Study reveals bias in X-chromosome balancing act
Thursday 7 April 2011
X chromosome-inactivation – a crucial genetic balancing mechanism that occurs in all females – is not as balanced as previously thought, with a new study adding further evidence to the case.
Researchers from the Institute of Psychiatry and colleagues found evidence that gene inactivation is often skewed toward one X chromosome over the other, and that this bias may already be established in early childhood. The findings add to our understanding of the factors influencing sex differences, and how that may affect complex diseases.
Despite the overall high similarity in X chromosome inactivation patterns in identical twins at both ages 5 and 10 years, some identical twin-pairs had noticeably different patterns. This adds to the growing body of evidence showing how genetically identical individuals can be different in the way their genes are expressed. The differences in X chromosome inactivation between genetically identical twins highlight the potential relevance of skewed X chromosome inactivation for studies of the cause of disease.
While males have one X and one Y chromosome, females have two X chromosomes – one inherited from the father and one from the mother. To compensate for the duplication, genes are inactivated on one chromosome or the other in the early development of the embryo. This way, only one set of genes from either chromosome is working at any time.
For years, scientists thought that the level of inactivation across cells was split 50:50 between both chromosomes, with genes on either chromosome standing an equal chance of being inactivated. However, recent studies have suggested that the process may not be as equal as previously thought.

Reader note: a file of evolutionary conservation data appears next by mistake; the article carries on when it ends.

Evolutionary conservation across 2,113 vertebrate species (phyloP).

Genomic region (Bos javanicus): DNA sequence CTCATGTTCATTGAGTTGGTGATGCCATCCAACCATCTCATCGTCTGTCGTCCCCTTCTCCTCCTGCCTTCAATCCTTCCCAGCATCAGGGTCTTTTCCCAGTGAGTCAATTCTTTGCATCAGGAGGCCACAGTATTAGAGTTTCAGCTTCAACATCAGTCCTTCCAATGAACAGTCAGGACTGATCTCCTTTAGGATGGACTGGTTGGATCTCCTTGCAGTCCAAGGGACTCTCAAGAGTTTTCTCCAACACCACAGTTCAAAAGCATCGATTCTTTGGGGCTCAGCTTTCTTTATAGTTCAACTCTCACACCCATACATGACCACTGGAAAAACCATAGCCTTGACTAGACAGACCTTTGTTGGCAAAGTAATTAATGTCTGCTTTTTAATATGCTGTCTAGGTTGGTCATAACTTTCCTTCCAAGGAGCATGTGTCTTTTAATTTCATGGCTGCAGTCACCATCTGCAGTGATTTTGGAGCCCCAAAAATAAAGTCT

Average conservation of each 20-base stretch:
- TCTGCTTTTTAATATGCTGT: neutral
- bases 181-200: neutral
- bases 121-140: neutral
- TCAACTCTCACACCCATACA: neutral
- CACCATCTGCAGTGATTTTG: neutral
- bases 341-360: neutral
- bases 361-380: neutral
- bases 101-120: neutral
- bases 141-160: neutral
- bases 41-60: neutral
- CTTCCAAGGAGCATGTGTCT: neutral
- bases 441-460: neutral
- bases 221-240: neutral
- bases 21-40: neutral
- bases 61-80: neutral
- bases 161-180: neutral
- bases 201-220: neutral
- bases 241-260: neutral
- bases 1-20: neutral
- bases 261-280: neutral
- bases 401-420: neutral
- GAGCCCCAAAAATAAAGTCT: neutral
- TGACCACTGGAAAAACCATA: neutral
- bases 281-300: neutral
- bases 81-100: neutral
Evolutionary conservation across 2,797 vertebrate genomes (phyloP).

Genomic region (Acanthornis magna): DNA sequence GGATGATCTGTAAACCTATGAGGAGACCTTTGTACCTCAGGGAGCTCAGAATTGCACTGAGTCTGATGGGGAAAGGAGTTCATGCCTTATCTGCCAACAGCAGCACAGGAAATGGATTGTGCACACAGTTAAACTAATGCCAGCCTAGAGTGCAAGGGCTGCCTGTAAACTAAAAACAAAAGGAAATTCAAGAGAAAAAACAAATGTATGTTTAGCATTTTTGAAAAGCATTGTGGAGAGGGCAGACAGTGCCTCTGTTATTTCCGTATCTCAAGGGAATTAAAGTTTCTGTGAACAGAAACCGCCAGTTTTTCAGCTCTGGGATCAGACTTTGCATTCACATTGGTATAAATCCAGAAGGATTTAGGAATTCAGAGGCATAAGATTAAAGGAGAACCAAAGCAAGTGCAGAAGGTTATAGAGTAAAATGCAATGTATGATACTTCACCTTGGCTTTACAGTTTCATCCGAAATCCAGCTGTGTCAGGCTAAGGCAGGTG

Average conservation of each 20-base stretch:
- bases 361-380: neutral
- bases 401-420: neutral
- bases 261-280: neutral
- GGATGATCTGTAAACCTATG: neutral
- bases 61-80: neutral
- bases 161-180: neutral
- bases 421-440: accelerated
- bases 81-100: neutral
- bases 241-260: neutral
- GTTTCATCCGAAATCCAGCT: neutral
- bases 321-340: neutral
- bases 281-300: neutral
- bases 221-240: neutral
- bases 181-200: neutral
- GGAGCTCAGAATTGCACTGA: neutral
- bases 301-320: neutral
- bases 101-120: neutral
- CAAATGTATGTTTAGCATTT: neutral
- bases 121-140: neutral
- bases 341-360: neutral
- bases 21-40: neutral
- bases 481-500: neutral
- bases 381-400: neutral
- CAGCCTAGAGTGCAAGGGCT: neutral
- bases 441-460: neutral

The new study is the first to look at the pattern of X chromosome-inactivation in young children over a period of time. The researchers followed 23 pairs of identical and 22 pairs of non-identical twin girls, taking DNA samples from their cheek cells at the ages of 5 and 10.
By the age of 5 there was already evidence of a bias in X chromosome-inactivation. In 12 per cent of all children the researchers found skewing of greater than 20 per cent toward the silencing of one X chromosome over the other. This effect became more pronounced over time, being seen in 17 per cent of all children aged 10. The direction of the bias – toward silencing either the maternal or paternal chromosome – remained the same over time.
The researchers also found a greater similarity in results between identical twins (which develop from the same embryo) compared with non-identical twins (who develop from two separate embryos). This was greater than one would expect if X chromosome-inactivation were indeed as random as previously thought. The findings suggest that bias in the process may already be established very early in development – even before the point at which an embryo splits to form identical twins.
‘Our data not only provide insight into the factors behind skewed X chromosome inactivation in young female children, but also demonstrate the lability of this pattern in early childhood’ said Chloe Wong, a PhD student in the SGDP’s Psychiatric Epigenetics group, and one of the authors of the study.
‘A longitudinal twin study of skewed X Chromosome-Inactivation’ was published in Plos One.